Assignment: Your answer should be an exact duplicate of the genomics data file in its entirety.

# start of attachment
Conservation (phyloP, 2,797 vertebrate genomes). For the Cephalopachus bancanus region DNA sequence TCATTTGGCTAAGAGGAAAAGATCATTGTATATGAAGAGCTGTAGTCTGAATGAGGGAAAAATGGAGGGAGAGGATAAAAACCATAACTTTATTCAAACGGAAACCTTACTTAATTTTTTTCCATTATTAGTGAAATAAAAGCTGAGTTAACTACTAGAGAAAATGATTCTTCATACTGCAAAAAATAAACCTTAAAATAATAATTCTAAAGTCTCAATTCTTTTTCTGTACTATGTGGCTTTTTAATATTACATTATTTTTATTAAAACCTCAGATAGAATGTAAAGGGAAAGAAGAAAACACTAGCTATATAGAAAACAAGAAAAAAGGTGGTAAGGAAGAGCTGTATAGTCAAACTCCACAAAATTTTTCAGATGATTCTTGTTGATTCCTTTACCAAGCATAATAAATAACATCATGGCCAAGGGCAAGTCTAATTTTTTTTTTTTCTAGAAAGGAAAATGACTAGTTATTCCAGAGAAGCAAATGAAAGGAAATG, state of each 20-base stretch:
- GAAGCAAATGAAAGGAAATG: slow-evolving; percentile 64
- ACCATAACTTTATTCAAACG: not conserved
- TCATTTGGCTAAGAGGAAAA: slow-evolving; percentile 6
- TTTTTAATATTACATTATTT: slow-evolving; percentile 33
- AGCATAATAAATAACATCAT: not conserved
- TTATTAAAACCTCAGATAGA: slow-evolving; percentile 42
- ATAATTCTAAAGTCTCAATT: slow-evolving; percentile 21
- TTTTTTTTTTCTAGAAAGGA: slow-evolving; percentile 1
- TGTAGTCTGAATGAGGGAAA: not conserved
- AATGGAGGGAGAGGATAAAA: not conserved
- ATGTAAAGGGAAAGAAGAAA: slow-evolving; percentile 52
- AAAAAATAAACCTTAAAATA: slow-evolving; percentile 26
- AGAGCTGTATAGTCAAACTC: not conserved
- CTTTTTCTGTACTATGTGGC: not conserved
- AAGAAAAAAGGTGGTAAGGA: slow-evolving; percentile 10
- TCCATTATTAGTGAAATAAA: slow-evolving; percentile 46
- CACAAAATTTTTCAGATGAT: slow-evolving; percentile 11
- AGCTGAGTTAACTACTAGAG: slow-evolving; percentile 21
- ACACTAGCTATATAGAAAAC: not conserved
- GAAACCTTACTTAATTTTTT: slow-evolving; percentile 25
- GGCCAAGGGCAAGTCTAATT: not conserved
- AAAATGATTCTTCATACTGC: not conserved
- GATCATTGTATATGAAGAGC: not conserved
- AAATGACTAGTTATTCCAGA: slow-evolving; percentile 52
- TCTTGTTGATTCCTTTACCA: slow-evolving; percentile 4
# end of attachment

Conservation (phyloP, 2,797 vertebrate genomes). For the Cephalopachus bancanus region DNA sequence TCATTTGGCTAAGAGGAAAAGATCATTGTATATGAAGAGCTGTAGTCTGAATGAGGGAAAAATGGAGGGAGAGGATAAAAACCATAACTTTATTCAAACGGAAACCTTACTTAATTTTTTTCCATTATTAGTGAAATAAAAGCTGAGTTAACTACTAGAGAAAATGATTCTTCATACTGCAAAAAATAAACCTTAAAATAATAATTCTAAAGTCTCAATTCTTTTTCTGTACTATGTGGCTTTTTAATATTACATTATTTTTATTAAAACCTCAGATAGAATGTAAAGGGAAAGAAGAAAACACTAGCTATATAGAAAACAAGAAAAAAGGTGGTAAGGAAGAGCTGTATAGTCAAACTCCACAAAATTTTTCAGATGATTCTTGTTGATTCCTTTACCAAGCATAATAAATAACATCATGGCCAAGGGCAAGTCTAATTTTTTTTTTTTCTAGAAAGGAAAATGACTAGTTATTCCAGAGAAGCAAATGAAAGGAAATG, state of each 20-base stretch:
- GAAGCAAATGAAAGGAAATG: slow-evolving; percentile 64
- ACCATAACTTTATTCAAACG: not conserved
- TCATTTGGCTAAGAGGAAAA: slow-evolving; percentile 6
- TTTTTAATATTACATTATTT: slow-evolving; percentile 33
- AGCATAATAAATAACATCAT: not conserved
- TTATTAAAACCTCAGATAGA: slow-evolving; percentile 42
- ATAATTCTAAAGTCTCAATT: slow-evolving; percentile 21
- TTTTTTTTTTCTAGAAAGGA: slow-evolving; percentile 1
- TGTAGTCTGAATGAGGGAAA: not conserved
- AATGGAGGGAGAGGATAAAA: not conserved
- ATGTAAAGGGAAAGAAGAAA: slow-evolving; percentile 52
- AAAAAATAAACCTTAAAATA: slow-evolving; percentile 26
- AGAGCTGTATAGTCAAACTC: not conserved
- CTTTTTCTGTACTATGTGGC: not conserved
- AAGAAAAAAGGTGGTAAGGA: slow-evolving; percentile 10
- TCCATTATTAGTGAAATAAA: slow-evolving; percentile 46
- CACAAAATTTTTCAGATGAT: slow-evolving; percentile 11
- AGCTGAGTTAACTACTAGAG: slow-evolving; percentile 21
- ACACTAGCTATATAGAAAAC: not conserved
- GAAACCTTACTTAATTTTTT: slow-evolving; percentile 25
- GGCCAAGGGCAAGTCTAATT: not conserved
- AAAATGATTCTTCATACTGC: not conserved
- GATCATTGTATATGAAGAGC: not conserved
- AAATGACTAGTTATTCCAGA: slow-evolving; percentile 52
- TCTTGTTGATTCCTTTACCA: slow-evolving; percentile 4